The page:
Hanging by a chain on the wall of my Grandmother McKinley’s home was a picture encased in glass with a black background. The picture was difficult to make out because it was so old. It now hangs in my living room. The picture is actually a tintype of a young boy. It took me quite a while to figure out that it is the memorial picture of William Singleton Erp.
William Singleton was born April 9, 1846 in Pulaski County, Kentucky. His parents were Allen Erp and Sarah (Alexander) Erp. He carried the names of his Grandfathers: William Alexander and Singleton Erp. He moved to Indiana with his parents when he was about a year old.
Grandma said he was known as “Uncle Sing.”
There is a commemorative marker in Spencer Cemetery, Hamilton County, IN leaning against his parents’ grave marker that states: “Wm. S. son of Allen & Sarah Erp belonged to the 40th Ind. Co. E. He lies buried at Nashville Tenn. Age. 15Y 11M & 28D”
So, he was a soldier during the Civil War? What happened to this 15 year-old boy? Grandma said the story was that a group of Southern women entered a train with a basket of cookies for the soldiers, over half the soldiers died, including Wm. S. Erp. Grandma requested that I find his grave in Nashville.
I found a Roll of Honor book in my local library: Roll of Honor: Names of Soldiers Who Died in Defense of the American Union Interred in the National Cemeteries, Vol XXII-XXIII, Washington, Government Printing Office, 1869, p. 76, that listed his death date as April 2, 1862 & that Wm. S. was buried at the National Cemetery at Nashville, TN. I had no idea there was a National Cemetery in Nashville. One day I went to Nashville, stopped by the cemetery and found his grave marker. I couldn’t stay long because a storm was coming up. I had enough time to find the marker and take a picture for Grandma.
But I wasn’t satisfied there. Was the story really true? Was he poisoned? I found a book in the Clinton Co. IN, library: Muster Roll of Co. E. 40th Regiment Indiana Infantry, by Helen E. Grove, 1990. This gave his rank as Private, Age: 15, Height: 5’4”, Eyes: Brown, Hair: Dark, Complexion: Dark, born in Pulaski Co., KY, occupation: Farmer. He was enrolled Oct. 16, 1861 at Hillsboro, IN. His Residence was Hillsboro, Clinton Co., IN. It states he died in April 1863 (off by 1 year) in a hospital at Nashville, TN of Lung Fever (pneumonia). So I guess the story of poison wasn’t true.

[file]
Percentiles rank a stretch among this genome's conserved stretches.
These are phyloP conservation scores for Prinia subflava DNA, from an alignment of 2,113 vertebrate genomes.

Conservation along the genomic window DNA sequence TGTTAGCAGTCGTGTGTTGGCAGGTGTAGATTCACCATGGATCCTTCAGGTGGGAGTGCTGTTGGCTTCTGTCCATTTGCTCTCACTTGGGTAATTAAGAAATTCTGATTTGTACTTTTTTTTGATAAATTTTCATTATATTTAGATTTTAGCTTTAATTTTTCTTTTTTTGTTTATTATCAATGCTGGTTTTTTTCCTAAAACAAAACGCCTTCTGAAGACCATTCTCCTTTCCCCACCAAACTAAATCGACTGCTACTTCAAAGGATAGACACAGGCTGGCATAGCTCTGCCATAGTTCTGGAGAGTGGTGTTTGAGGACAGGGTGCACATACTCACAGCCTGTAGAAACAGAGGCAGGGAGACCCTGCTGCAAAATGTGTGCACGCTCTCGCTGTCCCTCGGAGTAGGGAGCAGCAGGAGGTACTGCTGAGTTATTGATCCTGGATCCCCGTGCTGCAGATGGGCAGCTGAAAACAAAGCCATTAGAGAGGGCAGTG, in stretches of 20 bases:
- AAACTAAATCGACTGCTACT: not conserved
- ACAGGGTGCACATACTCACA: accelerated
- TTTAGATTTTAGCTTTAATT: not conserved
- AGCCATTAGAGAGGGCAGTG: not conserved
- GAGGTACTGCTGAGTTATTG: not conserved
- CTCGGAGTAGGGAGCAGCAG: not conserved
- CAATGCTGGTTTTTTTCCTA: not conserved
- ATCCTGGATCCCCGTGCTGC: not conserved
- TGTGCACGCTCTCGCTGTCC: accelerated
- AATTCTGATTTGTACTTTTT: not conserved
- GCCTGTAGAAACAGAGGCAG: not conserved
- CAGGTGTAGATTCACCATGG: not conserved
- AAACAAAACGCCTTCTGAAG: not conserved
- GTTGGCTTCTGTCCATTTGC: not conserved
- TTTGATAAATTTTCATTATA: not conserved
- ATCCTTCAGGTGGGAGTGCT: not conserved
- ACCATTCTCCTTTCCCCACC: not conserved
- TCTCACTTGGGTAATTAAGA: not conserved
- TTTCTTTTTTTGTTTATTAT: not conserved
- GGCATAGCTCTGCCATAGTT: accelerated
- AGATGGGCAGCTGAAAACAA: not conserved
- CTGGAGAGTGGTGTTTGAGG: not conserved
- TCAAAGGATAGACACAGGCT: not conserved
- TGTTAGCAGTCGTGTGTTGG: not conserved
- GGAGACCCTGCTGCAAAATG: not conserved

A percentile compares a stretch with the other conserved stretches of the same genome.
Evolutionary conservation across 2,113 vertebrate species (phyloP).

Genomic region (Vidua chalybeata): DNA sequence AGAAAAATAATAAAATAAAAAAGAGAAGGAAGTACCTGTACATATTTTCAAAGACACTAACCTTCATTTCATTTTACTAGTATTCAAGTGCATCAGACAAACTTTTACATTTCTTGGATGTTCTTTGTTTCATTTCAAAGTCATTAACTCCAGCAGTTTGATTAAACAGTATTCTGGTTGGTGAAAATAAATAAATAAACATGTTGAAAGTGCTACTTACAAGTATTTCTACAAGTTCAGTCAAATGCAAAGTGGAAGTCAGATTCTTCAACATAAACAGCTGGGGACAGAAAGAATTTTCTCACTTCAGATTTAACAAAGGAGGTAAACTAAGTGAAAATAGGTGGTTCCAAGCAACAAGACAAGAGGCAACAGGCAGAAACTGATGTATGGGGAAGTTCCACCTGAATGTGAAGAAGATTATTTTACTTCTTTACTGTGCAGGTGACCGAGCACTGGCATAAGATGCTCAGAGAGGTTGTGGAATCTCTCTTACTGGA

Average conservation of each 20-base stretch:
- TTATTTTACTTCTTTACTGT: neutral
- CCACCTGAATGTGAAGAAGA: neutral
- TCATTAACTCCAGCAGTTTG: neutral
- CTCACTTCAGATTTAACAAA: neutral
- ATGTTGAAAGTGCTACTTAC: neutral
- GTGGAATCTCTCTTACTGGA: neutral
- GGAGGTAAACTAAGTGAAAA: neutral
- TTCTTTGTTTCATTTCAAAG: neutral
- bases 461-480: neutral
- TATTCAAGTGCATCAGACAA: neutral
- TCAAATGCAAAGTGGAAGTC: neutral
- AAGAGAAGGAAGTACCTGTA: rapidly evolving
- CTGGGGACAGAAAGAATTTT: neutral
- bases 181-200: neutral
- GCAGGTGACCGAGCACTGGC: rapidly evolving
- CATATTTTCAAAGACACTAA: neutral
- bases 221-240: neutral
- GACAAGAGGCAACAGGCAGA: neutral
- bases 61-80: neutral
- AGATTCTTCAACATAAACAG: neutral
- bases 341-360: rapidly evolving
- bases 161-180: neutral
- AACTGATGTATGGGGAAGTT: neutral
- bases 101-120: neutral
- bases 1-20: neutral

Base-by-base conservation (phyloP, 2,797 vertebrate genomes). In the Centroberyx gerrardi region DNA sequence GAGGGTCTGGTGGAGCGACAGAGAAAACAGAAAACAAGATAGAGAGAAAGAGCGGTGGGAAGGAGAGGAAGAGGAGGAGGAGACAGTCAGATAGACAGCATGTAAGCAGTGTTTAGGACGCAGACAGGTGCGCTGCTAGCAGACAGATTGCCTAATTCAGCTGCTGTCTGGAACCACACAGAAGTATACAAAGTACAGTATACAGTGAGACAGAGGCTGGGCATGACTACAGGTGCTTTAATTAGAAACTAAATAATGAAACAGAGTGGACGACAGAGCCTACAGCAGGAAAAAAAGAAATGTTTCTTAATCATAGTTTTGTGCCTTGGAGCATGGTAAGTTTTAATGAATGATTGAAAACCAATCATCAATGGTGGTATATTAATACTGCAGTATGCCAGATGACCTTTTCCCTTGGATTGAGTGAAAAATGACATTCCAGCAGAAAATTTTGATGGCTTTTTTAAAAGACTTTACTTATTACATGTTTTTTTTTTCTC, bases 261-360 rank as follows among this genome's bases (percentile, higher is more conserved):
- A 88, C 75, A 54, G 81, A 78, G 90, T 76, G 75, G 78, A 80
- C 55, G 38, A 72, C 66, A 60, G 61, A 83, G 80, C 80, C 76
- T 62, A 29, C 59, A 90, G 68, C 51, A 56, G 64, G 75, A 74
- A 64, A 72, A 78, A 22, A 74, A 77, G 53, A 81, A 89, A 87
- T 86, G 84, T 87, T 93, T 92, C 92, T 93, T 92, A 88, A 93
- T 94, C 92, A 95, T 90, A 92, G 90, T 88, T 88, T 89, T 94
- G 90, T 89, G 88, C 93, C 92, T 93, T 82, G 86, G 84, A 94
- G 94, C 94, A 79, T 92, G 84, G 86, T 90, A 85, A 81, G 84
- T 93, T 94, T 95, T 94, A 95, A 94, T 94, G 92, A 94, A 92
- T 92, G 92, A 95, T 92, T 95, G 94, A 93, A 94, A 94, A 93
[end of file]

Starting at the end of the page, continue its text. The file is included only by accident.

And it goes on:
William Singleton spent 6 months in the Union Army. According to the National Park Service information about the 40th Indiana Infantry, the unit was mustered in December 30, 1861. Went to Bardstown, KY until February 1862. Then marched to Bowling Green, KY & on to Nashville, TN from Feb. 10 to March 13, 1862. Then they started for Savannah, TN March 29 & on to the Battle of Shiloh April 6, just after Wm. S. died. Who knows how long he was ill before he died. I expect he got sick during the march to Nashville. I wonder how his parents were notified. And did his Father, Allen, know where Wm. S. was buried when he came through Nashville while he was in the Union Army?
Also in Grandma’s collection of pictures,was this picture of the boy soldier:
The photographer who took the picture was located in Frankfort, IN. So the picture was probably taken soon after he enlisted.
Then I wonder how a boy was allowed to join up. But in doing research on the 40th Indiana, I found through the National Park Service website that some of Wm. S.’s relatives were in the same Regiment. John T. Alexander is listed as a soldier. I don’t have much on him, except he may be Wm. S.’s Great Uncle. Another Great Uncle, Galen Alexander, age 30, died in January 1862 in Louisville, KY after contracting a fever. So illness was an issue for the soldiers. Hard to imagine what the conditions were like. The Regiment lost more soldiers (206) to disease than to wounds (143).
Finally, in a small photo album full of tintypes, many not labeled, I found another copy of the picture that is in the black frame:
I like this one better than the one of him in uniform. But he looks so young!
Rest in peace “Uncle Sing.”
© MJM 2016